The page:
Senate Approves 2008 Budget Package With Bush Requests
The Senate on Tuesday voted 76-17 to approve a $555 billion omnibus budget package, "shortly after bowing to President Bush's demand for $70 billion in unrestricted funds" for the Iraq and Afghanistan wars, the Washington Post reports (Kane/Weisman, Washington Post, 12/19).
The package, which the House passed on Monday, includes the fiscal year 2008 Labor-HHS-Education appropriations bill and the 10 other unapproved FY 2008 appropriations bills. The Labor-HHS-Education section of the package includes $600.1 billion in total spending and $145.1 billion in discretionary spending. The package in large part meets spending levels requested by Bush but shifts billions of dollars to priorities supported by Democrats (California Healthline, 12/19).
The Senate on Tuesday also voted 70-25 to add $70 billion to the package for the wars in Iraq and Afghanistan. The package approved by the House included only $31 billion for the war in Afghanistan (Cohn, CongressDaily, 12/19). The addition of the funds for the wars "was a bitter pill" for most Democrats, but efforts to avoid the move were "doomed in the face of a Bush veto promise and a filibuster by Senate Republicans," according to the AP/Chicago Tribune (Taylor, AP/Chicago Tribune, 12/19).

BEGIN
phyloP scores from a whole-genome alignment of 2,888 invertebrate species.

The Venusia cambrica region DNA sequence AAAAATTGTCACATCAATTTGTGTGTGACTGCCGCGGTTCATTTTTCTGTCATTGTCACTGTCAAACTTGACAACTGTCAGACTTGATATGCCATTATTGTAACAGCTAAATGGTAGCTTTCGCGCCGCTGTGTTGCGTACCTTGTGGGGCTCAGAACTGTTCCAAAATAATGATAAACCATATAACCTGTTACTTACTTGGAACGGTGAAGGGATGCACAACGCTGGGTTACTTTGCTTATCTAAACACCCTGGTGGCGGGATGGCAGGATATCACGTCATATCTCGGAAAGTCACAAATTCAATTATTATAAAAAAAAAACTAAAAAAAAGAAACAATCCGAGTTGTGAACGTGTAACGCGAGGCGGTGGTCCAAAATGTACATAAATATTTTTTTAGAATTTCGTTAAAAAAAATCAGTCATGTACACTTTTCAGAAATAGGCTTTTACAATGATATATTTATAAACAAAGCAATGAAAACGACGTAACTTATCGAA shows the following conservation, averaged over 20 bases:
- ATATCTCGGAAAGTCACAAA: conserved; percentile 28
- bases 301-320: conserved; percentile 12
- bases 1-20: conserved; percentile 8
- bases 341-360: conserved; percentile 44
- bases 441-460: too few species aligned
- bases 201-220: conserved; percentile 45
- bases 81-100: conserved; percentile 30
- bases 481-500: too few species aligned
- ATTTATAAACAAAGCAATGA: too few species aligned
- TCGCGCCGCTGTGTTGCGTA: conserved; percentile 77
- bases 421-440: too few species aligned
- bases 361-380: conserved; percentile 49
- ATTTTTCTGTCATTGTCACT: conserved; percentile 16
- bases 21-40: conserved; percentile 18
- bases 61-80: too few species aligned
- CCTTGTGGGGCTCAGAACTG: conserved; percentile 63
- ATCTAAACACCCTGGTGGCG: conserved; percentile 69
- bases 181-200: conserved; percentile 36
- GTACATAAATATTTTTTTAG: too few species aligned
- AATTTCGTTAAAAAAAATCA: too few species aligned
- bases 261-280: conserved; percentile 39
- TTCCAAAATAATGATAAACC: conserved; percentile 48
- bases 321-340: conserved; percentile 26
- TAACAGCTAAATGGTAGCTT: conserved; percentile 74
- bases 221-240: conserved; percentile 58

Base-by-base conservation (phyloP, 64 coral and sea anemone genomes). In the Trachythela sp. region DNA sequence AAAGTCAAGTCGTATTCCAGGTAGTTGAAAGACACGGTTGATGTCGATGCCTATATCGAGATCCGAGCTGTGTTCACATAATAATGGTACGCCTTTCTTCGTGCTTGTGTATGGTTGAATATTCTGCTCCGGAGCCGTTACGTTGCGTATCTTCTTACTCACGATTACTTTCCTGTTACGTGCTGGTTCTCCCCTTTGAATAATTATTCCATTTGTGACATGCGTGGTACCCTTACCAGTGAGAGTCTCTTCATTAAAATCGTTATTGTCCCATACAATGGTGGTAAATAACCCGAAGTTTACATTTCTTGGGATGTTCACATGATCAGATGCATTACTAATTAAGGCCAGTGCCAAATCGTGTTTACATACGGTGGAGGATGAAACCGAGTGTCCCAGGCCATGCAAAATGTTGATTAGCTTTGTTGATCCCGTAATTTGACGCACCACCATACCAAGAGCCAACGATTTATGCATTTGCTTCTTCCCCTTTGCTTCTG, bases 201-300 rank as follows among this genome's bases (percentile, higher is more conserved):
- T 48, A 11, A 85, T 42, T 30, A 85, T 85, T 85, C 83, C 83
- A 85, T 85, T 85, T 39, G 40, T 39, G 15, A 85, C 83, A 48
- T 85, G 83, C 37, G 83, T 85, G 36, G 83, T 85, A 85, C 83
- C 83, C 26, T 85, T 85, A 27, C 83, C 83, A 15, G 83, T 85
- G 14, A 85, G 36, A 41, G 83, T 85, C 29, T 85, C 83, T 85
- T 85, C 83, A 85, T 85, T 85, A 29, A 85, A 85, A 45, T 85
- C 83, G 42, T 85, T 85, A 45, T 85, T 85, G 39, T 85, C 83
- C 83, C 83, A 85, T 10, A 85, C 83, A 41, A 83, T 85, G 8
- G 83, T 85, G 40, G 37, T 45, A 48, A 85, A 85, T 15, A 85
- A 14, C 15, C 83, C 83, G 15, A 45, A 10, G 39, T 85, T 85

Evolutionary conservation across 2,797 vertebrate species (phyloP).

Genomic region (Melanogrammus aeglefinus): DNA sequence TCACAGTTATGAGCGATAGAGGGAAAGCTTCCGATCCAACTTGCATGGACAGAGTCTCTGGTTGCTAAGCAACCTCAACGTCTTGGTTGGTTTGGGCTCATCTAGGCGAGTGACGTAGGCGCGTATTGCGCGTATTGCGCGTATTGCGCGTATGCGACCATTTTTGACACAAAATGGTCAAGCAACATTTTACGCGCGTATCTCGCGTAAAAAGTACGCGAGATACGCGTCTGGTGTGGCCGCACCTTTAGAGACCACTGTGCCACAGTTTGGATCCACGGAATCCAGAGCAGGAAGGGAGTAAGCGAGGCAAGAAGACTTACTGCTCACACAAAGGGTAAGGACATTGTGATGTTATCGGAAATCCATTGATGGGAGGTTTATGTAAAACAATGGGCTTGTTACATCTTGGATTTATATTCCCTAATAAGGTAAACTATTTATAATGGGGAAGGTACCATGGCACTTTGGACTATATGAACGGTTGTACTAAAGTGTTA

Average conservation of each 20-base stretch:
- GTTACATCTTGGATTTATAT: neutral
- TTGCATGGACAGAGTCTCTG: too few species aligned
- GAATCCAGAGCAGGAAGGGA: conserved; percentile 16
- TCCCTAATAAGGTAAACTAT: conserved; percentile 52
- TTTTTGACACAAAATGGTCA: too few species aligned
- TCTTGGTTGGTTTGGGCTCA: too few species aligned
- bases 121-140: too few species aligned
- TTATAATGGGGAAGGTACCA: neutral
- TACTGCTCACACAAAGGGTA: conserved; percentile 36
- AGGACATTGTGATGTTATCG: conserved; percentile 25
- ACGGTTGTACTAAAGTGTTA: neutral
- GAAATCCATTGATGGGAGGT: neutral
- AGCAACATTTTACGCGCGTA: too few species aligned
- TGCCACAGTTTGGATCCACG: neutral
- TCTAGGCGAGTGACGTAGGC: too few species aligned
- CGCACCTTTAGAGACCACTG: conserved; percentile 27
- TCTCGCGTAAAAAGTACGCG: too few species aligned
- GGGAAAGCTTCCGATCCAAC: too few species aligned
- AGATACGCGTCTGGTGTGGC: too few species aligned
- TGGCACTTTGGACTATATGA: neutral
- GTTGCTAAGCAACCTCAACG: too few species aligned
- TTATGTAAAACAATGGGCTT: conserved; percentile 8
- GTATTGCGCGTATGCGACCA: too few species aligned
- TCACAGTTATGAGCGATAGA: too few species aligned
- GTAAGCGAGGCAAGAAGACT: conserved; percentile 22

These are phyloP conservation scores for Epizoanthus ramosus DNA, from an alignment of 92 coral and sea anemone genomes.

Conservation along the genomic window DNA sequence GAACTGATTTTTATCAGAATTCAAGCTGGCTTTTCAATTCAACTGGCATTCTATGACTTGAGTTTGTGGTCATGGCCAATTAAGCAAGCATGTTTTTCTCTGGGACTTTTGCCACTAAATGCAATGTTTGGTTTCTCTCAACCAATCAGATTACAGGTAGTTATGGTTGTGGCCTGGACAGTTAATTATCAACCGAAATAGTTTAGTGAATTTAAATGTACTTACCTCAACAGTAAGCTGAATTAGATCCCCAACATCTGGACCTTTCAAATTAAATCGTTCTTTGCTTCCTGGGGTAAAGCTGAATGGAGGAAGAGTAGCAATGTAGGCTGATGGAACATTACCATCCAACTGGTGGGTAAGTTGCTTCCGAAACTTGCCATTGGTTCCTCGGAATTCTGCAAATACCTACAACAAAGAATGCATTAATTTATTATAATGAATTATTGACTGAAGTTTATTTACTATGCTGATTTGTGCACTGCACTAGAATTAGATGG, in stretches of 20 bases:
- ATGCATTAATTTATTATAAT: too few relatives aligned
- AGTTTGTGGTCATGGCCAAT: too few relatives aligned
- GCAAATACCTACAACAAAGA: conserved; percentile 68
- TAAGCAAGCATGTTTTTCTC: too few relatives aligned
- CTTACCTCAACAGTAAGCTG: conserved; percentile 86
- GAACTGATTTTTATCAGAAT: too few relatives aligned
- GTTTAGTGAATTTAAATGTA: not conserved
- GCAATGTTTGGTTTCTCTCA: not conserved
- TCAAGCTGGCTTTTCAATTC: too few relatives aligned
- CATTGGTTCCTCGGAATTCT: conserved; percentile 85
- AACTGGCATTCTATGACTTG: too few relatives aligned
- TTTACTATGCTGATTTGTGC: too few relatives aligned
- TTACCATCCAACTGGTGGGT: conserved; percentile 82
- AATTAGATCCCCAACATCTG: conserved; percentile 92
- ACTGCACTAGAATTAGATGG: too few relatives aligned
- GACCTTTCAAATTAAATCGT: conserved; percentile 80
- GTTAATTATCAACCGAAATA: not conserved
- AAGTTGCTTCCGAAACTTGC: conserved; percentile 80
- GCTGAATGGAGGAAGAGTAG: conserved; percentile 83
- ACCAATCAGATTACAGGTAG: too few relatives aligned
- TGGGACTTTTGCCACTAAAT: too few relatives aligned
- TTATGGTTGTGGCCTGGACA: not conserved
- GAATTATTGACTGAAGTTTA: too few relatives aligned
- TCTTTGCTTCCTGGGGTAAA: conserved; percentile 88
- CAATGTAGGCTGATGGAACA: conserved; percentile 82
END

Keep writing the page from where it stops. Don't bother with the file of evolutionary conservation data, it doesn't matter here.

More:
Democrats also were "not happy with having to ... hew to the president's limit on spending," but they were able to "steer money to their priorities, win some spending against White House wishes and complete all the spending bills, which they saw as a victory in itself," according to the New York Times (Hulse, New York Times, 12/19). Meanwhile, Bush and Republicans "obtained much of what they wanted, although there was grumbling from some about overall spending levels, budget priorities, home-state earmarks and policy rides," CongressDaily reports (CongressDaily, 12/19).
The House on Wednesday will vote a final time on the package to consider the additional funds for the wars approved by the Senate. The expected final passage of the package by the House would "represent the final step in sealing a deal between Democrats and Bush over how much money to provide domestic agencies whose budgets are set each year by Congress," according to the AP/Tribune (AP/Chicago Tribune, 12/19). White House spokesperson Dana Perino said that Bush likely would sign the package (Clarke/Higa, CQ Today, 12/18).